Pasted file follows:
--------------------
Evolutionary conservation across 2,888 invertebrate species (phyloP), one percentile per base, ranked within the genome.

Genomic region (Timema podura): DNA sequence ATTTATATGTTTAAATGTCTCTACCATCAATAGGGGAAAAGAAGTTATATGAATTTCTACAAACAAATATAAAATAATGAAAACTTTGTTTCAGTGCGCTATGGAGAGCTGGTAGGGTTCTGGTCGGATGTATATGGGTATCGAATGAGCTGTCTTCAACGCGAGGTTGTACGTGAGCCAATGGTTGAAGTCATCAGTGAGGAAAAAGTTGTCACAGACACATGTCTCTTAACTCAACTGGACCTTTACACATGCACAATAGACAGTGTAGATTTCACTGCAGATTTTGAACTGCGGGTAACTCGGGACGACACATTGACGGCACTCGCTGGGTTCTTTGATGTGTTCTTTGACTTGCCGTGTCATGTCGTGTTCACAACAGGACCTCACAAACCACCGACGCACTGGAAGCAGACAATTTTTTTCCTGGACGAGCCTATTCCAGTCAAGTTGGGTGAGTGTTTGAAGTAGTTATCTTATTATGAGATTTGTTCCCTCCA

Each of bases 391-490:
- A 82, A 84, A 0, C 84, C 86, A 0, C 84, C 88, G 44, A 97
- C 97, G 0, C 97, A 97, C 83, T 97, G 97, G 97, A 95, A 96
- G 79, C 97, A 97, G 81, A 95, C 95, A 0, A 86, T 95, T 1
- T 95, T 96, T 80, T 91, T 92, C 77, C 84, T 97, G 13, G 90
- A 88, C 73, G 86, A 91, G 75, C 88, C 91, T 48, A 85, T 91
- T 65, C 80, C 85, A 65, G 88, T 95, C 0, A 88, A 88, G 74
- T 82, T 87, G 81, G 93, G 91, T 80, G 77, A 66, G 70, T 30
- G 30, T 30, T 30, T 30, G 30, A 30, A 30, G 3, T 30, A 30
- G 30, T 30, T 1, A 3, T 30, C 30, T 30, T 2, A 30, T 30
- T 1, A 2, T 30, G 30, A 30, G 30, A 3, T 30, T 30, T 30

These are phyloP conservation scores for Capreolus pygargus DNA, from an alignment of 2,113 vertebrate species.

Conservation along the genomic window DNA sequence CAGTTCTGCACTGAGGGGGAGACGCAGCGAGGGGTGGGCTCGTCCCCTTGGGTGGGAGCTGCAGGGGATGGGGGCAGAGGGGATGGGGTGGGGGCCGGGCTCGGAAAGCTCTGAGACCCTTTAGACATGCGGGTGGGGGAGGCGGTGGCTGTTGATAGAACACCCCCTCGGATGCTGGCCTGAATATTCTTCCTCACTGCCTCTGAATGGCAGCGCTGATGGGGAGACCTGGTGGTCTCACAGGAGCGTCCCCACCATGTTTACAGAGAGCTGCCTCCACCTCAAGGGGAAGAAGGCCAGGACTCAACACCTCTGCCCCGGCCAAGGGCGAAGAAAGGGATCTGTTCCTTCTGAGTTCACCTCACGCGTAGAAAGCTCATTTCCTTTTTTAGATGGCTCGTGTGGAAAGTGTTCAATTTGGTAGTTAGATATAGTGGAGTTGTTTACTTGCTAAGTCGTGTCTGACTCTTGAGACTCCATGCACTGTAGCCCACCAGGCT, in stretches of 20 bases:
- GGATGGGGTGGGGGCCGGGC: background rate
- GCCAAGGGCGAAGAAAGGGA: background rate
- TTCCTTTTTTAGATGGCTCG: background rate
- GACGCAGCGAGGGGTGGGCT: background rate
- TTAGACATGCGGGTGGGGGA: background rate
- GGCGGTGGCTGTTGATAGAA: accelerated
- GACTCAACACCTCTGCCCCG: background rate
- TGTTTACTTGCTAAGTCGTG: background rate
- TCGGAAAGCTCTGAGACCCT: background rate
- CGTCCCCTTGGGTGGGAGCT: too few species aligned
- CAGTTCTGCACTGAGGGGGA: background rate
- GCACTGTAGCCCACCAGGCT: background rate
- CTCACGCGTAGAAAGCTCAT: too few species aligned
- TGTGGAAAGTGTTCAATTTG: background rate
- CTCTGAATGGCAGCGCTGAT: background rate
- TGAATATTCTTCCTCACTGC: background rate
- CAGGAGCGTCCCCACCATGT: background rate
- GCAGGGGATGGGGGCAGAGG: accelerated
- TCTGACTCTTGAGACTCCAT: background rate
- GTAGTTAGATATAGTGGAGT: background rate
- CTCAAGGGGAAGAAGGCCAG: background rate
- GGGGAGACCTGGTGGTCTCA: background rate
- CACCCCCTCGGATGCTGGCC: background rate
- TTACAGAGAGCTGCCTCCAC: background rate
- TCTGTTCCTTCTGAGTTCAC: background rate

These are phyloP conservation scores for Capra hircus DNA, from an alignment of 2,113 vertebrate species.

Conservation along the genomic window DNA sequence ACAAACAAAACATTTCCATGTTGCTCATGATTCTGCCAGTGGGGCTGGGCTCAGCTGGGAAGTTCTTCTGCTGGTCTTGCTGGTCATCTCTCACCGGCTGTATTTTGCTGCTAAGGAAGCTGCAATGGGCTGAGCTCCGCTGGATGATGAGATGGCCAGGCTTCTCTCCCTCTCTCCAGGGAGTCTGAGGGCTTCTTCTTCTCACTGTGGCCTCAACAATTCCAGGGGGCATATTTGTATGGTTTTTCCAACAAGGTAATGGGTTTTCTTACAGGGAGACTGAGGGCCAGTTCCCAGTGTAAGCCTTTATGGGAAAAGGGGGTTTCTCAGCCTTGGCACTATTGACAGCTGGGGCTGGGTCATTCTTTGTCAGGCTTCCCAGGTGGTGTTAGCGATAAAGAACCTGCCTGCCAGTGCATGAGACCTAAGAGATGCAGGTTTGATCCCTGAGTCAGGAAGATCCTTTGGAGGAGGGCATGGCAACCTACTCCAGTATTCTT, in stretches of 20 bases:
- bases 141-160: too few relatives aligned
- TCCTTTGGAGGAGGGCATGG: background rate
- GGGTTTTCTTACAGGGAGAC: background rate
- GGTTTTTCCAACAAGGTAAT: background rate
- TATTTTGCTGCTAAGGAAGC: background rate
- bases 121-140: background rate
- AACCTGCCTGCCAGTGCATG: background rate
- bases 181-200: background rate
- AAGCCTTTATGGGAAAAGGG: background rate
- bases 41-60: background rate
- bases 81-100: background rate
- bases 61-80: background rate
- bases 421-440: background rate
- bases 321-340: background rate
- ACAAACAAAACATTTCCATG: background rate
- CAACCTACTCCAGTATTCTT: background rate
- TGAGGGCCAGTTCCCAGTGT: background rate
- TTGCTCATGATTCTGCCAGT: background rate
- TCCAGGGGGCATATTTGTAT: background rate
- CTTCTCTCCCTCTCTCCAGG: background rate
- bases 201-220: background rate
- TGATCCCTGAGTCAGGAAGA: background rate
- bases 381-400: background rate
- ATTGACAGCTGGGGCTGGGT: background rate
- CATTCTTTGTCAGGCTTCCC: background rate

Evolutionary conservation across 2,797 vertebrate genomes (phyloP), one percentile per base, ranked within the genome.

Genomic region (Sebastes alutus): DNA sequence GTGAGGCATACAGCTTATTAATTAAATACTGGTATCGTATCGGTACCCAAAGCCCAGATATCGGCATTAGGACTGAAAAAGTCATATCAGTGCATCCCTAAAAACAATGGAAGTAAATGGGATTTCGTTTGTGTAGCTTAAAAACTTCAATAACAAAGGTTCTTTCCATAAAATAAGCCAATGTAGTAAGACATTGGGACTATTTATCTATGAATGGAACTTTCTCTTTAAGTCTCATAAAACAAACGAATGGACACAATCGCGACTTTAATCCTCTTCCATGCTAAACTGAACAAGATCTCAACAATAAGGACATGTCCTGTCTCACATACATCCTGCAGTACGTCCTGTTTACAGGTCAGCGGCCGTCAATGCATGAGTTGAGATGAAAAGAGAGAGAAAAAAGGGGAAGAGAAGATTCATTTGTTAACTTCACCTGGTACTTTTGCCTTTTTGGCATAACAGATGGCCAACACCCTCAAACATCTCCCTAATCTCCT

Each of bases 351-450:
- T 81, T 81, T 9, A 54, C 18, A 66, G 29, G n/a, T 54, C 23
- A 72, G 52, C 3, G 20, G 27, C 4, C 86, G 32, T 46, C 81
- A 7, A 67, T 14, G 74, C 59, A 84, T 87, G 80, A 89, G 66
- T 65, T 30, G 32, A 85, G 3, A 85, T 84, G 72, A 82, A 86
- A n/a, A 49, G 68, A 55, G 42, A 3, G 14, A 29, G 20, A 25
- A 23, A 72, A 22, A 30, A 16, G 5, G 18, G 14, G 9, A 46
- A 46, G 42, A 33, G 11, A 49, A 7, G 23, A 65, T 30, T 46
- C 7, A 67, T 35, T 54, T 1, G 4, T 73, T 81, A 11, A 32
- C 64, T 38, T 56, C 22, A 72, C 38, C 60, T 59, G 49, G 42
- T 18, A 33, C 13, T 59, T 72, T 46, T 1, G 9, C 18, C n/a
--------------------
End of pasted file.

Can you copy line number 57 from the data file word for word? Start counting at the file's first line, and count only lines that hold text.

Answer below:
- ACAAACAAAACATTTCCATG: background rate